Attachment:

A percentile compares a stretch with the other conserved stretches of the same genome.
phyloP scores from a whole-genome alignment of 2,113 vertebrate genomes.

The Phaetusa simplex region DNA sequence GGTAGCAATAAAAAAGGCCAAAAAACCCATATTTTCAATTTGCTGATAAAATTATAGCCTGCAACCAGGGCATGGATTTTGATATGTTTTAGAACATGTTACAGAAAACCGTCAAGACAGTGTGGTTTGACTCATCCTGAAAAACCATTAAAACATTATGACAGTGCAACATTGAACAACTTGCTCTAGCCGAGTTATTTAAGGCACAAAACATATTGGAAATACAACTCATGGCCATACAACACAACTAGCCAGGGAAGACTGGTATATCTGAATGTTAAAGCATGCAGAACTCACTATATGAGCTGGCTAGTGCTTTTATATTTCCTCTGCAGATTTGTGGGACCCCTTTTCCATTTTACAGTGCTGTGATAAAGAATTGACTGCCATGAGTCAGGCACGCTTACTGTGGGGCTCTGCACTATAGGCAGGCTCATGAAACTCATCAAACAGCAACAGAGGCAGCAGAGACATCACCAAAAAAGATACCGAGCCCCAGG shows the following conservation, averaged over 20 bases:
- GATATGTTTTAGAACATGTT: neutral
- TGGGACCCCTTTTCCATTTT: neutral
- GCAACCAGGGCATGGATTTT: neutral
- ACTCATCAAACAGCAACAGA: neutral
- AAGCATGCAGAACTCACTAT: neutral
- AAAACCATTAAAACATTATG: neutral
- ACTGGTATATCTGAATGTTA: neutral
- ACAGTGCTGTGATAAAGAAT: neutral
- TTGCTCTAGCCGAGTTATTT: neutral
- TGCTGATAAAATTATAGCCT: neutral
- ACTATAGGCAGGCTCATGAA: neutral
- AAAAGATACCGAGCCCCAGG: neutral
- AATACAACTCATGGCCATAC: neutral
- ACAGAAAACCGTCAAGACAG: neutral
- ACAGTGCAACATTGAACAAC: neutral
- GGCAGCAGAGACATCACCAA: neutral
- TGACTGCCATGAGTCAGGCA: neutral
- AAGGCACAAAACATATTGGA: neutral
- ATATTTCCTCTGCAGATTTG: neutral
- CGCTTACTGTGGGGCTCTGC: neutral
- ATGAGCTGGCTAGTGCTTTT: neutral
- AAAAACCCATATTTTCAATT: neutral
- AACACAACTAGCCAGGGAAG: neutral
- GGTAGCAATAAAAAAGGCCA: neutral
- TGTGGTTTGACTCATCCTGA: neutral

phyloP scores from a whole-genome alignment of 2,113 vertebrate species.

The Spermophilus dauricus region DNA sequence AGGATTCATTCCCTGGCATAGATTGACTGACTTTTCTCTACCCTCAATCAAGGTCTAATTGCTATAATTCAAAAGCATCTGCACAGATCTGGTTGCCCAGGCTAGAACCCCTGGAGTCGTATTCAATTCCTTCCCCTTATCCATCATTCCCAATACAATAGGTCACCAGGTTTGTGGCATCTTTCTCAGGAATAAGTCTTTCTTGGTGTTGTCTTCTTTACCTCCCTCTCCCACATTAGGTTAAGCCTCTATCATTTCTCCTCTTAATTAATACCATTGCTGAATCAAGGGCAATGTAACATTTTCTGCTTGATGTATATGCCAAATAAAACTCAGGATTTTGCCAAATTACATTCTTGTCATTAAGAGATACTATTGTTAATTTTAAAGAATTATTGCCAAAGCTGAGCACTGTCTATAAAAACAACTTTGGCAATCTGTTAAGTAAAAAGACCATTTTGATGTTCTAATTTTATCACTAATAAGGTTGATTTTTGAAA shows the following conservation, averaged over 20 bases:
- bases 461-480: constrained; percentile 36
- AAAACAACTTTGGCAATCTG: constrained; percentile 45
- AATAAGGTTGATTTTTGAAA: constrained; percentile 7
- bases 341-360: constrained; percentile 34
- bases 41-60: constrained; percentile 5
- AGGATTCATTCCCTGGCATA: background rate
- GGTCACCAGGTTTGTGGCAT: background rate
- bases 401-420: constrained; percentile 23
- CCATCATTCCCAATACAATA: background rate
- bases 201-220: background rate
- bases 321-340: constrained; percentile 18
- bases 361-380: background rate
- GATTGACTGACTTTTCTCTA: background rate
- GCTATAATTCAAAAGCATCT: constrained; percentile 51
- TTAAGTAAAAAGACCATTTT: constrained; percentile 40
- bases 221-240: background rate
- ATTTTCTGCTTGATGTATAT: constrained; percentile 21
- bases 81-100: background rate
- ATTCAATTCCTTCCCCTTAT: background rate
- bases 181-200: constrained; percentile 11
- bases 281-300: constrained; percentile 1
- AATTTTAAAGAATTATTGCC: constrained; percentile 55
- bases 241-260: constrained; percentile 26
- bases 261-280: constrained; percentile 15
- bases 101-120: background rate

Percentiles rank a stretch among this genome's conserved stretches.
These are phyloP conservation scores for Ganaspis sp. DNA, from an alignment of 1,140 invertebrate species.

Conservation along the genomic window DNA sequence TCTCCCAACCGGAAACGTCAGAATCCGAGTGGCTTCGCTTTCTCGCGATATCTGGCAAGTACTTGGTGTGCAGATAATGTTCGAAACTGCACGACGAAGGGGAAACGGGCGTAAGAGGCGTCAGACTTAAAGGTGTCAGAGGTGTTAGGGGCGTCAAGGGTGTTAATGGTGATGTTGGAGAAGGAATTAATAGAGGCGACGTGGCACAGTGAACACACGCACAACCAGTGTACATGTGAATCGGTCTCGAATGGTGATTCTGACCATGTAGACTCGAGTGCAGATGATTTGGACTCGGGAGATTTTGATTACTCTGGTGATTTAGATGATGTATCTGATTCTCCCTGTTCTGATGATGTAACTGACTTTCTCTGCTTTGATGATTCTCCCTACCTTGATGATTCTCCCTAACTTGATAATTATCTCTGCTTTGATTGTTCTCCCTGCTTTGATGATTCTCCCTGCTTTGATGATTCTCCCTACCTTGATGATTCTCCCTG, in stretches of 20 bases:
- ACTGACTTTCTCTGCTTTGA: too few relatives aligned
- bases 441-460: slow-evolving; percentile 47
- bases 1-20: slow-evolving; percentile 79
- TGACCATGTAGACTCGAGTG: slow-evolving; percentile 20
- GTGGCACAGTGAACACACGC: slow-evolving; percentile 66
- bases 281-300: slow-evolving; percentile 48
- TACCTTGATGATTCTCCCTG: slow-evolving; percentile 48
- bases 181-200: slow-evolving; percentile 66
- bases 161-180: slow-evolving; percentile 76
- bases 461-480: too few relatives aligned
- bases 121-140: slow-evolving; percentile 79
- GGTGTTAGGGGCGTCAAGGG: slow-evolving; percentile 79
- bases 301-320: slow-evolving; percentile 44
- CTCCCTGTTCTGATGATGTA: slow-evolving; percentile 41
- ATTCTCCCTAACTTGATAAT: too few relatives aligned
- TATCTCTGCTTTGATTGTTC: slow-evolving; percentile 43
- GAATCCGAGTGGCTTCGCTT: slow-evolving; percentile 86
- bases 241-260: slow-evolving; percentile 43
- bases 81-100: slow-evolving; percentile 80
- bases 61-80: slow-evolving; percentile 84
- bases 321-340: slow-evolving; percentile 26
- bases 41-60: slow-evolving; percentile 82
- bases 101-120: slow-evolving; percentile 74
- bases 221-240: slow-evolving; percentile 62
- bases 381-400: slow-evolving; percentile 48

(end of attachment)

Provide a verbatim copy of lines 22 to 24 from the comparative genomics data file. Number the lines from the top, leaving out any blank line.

- ATATTTCCTCTGCAGATTTG: neutral
- CGCTTACTGTGGGGCTCTGC: neutral
- ATGAGCTGGCTAGTGCTTTT: neutral